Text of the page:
. a second storm is forming right now. we're live with the forecast. and beyond borders, how nelson mandela influenced civil rights leaders here and his complicated relationship with the united states. >>> also at this hour, on the record right now, president obama is wrapping up remarks about israel during a time of tension over iran. these are some live pictures. the president literally just wrapping up. more from the white house. >>> and the budget breakthrough, a rare bipartisan plan is in the works right now. i'll ask a gop congresswoman if they'll make deadline day. >>> there will be a lot of friendships made and other kids will have a friend to play with. >> and the buddy bench. one second-grader's idea to solve loneliness is today's big idea. a lot to get to. >>> we start this hour with the release of 85-year-old american veteran merrill newman. newman arrived at san francisco international airport about two hours ago to applause. he was holding his wife's hand. the north korean government released newman late last night. they'd been holding him in the country since october. as you
order. his birth name means pulling branches of a tree and pull he did. president mandela not only freed a nation, he reminded the world of our common humanity. he put the good of the south african people, all south africans, above all else. over the course of his 27 years in prison, mandela wisely used his time to prepare, to plan and to embrace both forgiveness and reconciliation. he learned to let go of hatred for other people, recognizing that one of the true evils of apartheid is how it turned people against one another. in the first press conference, 1990, mandela was himself moved by the broader change that had begun to take place in his absence. >> it's a totally different south africa and along the road i was surprised to see the number of whites would seem to identify themselves with what is happening in the country today amongst blacks. i was absolutely surprised. and i expected that response from blacks but the number of whites seemed to feel that the change is absolutely imperative. >> i had the honor of meeting nelson mandela when he visited the clinton white house for a st
to talk to your doctor before you begin an aspirin regimen. >> nelson mandela long walk to freedom took him right through the united states capitol. at the start of this saturday in december with much of the country locked in a deep freeze. we are thawing out this morning with questions ability some of the new things we've discovered. did you know as recently as five years ago, nelson mandela needed a special waiver just to travel in the united states. we're going to talk about why that was and why it took so long for that not to be the case anymore. there are also always things we know this week, from the wide ranging conversation with president obama, his frustration and disappointment with congress, hills hope in the young people, political leaders of the future. we will talk about that later. progressive leaders are pushing back, fighting back against voices that want them to give in on things like cutting social security and medicare. there is no mistaking that this week. finally, we want everyone to know our weekly current events quiz show "up against the clock," moving to the sec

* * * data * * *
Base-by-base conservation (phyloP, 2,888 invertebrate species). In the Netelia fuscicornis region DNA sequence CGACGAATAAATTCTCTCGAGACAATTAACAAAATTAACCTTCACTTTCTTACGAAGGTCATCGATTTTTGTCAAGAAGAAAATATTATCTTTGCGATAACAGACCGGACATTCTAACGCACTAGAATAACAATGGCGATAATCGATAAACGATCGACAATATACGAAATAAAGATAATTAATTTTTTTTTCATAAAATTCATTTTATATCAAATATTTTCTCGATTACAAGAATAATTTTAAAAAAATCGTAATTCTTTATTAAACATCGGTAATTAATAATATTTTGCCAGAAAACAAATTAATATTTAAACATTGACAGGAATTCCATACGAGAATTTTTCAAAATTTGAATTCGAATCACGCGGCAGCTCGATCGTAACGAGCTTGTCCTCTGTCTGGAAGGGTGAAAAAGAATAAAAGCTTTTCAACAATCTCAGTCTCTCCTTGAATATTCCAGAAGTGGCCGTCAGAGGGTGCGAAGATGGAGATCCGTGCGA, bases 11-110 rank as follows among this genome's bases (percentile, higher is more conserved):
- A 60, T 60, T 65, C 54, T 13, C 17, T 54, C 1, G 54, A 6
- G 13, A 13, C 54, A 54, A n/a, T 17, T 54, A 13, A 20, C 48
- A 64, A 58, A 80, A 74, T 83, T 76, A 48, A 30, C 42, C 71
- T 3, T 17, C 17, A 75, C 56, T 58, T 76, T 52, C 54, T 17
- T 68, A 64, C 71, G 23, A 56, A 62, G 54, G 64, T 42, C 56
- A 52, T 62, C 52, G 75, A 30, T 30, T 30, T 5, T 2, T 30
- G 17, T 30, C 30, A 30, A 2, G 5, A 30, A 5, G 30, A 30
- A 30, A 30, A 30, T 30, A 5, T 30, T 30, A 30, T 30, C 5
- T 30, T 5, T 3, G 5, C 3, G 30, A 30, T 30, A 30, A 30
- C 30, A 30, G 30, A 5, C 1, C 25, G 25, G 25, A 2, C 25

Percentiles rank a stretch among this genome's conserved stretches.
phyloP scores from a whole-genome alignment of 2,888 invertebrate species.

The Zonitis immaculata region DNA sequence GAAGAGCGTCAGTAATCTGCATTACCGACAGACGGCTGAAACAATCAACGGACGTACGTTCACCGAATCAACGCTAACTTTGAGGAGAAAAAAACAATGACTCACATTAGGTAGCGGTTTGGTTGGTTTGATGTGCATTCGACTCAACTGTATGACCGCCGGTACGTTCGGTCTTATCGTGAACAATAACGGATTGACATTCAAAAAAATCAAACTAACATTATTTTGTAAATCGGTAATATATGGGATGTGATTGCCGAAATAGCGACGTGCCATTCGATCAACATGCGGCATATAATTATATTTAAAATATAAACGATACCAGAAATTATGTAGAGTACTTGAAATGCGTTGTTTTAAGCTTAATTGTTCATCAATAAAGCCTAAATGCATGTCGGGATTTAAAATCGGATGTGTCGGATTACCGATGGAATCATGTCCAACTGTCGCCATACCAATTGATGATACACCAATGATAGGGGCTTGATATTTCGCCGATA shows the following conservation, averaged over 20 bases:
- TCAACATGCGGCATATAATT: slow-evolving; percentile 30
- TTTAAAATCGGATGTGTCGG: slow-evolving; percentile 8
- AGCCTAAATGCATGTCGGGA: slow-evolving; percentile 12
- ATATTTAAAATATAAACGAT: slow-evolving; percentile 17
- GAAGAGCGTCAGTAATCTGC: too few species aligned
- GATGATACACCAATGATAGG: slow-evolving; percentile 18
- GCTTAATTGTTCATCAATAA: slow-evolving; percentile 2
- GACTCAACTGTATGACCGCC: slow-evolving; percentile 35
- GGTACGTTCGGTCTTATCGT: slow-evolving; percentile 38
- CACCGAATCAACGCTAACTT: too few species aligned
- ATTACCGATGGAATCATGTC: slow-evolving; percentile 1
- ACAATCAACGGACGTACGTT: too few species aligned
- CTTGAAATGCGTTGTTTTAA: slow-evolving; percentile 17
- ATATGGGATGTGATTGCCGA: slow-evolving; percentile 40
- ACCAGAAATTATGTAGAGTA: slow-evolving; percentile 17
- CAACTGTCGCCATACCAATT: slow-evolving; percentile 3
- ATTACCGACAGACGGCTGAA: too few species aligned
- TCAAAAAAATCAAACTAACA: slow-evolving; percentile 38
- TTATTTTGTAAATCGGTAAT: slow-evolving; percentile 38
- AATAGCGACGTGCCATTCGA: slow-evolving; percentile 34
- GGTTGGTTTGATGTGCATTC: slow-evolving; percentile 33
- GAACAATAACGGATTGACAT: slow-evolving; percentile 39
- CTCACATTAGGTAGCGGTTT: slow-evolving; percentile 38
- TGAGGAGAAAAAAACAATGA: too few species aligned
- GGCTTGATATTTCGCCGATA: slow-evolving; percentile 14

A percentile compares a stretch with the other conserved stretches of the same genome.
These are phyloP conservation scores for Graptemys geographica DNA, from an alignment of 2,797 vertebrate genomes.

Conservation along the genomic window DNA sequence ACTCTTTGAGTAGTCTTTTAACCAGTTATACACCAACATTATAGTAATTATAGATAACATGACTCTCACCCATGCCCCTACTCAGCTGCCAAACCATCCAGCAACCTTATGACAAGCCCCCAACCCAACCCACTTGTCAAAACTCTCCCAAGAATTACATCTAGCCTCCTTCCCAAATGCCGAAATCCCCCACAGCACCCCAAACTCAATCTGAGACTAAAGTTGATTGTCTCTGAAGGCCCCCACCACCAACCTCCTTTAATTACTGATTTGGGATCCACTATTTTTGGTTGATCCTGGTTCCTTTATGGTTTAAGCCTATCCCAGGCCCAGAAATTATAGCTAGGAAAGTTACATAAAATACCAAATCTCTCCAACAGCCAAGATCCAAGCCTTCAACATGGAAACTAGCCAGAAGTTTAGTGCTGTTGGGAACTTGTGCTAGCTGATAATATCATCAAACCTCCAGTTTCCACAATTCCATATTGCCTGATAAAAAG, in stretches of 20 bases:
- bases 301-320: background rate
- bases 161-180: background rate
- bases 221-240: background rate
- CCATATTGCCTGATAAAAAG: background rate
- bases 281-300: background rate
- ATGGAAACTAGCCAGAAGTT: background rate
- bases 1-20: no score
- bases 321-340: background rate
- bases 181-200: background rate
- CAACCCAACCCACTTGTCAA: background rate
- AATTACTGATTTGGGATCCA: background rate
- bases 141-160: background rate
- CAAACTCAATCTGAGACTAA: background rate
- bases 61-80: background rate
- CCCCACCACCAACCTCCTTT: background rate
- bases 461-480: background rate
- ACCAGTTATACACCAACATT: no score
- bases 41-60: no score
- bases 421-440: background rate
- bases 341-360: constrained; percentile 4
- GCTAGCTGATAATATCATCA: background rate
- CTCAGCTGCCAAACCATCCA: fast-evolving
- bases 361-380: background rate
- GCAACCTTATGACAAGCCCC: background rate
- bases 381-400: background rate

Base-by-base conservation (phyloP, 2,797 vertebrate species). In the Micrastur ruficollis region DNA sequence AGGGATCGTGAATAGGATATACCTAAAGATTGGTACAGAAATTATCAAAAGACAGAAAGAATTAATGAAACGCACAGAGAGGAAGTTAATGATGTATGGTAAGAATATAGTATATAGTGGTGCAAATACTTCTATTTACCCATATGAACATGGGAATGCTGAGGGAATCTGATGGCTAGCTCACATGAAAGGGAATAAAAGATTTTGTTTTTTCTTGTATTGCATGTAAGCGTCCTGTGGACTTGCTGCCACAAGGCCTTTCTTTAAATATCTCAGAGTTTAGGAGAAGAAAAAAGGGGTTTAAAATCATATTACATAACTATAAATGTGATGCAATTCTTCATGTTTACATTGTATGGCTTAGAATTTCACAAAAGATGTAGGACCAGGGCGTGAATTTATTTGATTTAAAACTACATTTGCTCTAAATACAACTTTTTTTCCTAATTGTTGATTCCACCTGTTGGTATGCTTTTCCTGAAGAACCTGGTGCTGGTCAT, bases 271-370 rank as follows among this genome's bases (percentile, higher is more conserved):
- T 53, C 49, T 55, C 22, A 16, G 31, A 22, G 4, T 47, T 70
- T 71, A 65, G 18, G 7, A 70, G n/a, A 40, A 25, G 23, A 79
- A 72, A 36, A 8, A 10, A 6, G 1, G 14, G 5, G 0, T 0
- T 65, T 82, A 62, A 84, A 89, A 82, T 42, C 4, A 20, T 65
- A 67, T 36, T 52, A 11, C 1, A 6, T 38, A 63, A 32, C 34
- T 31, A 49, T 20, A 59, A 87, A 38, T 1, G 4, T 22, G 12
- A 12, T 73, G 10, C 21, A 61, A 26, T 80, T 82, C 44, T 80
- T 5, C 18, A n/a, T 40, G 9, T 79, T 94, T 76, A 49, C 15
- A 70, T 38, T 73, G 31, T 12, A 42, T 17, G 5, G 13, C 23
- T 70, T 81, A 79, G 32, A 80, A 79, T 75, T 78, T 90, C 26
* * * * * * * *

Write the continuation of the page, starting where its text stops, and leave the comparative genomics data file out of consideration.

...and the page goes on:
but first nelson mandela will be laid to rest in south africa on december 15th. president and mrs. obama will be there to pay their respects. he just wrapped up an interview with former president bill clinton who shared his memories with the late leader. >> he talked to me in that t prison cell as we grabbed the bars and looked out together about what it was like. s and i said tell me how this changed you. how did you give up 27 of the he best years of your life and come out a betterer man than when yo went in? . he said tihe realized they cou take everything from me except my mind and my heart. those things i had to give them and he decided not to give them away. he was free before he was released. >> tributes have been pouring in over the last 24 hours. >> we have lost one of the mosta influential, courageous and profoundly good human beings anu of us will share time with on this earth. >> it's extremely sad and tragic news. we're just mireminded what an extraordinary and inspiring mana nelson mandela was and my thoughts and prayers are with him and his family right now. >> today is
to nelson mandela and celebrate his life and a cheevement. and the draw for the world cup finals, the teams now know who them be facing next year in brazil. >> the world trade organization has reached its first-ever trade reform deal, and there was a roar of approval from nearly 160 ministers who had gathered on the indonesian island of bali when an agreement was finally announced. global trade talks have faced years of deadlock with many countries shifting their focus to regional deals. the w.t.o. says the bali deal could add $1 trillion to the global economy. >> it is so agreed. >> the agreement is a milestone for the w.t.o.t. marks the organization's first global trade deal since the creation in 1995. >> for the first time in our history, the w.t.o. has truly delivered. >> the deal will lower trade barriers and speed up the passage of goods through customs. most importantly, the term is applying not just to rich, industrialized states, it also for poorer developing countries. analysts estimate it could boost the global economy by hundreds of billions of dollars. >> we have achievement so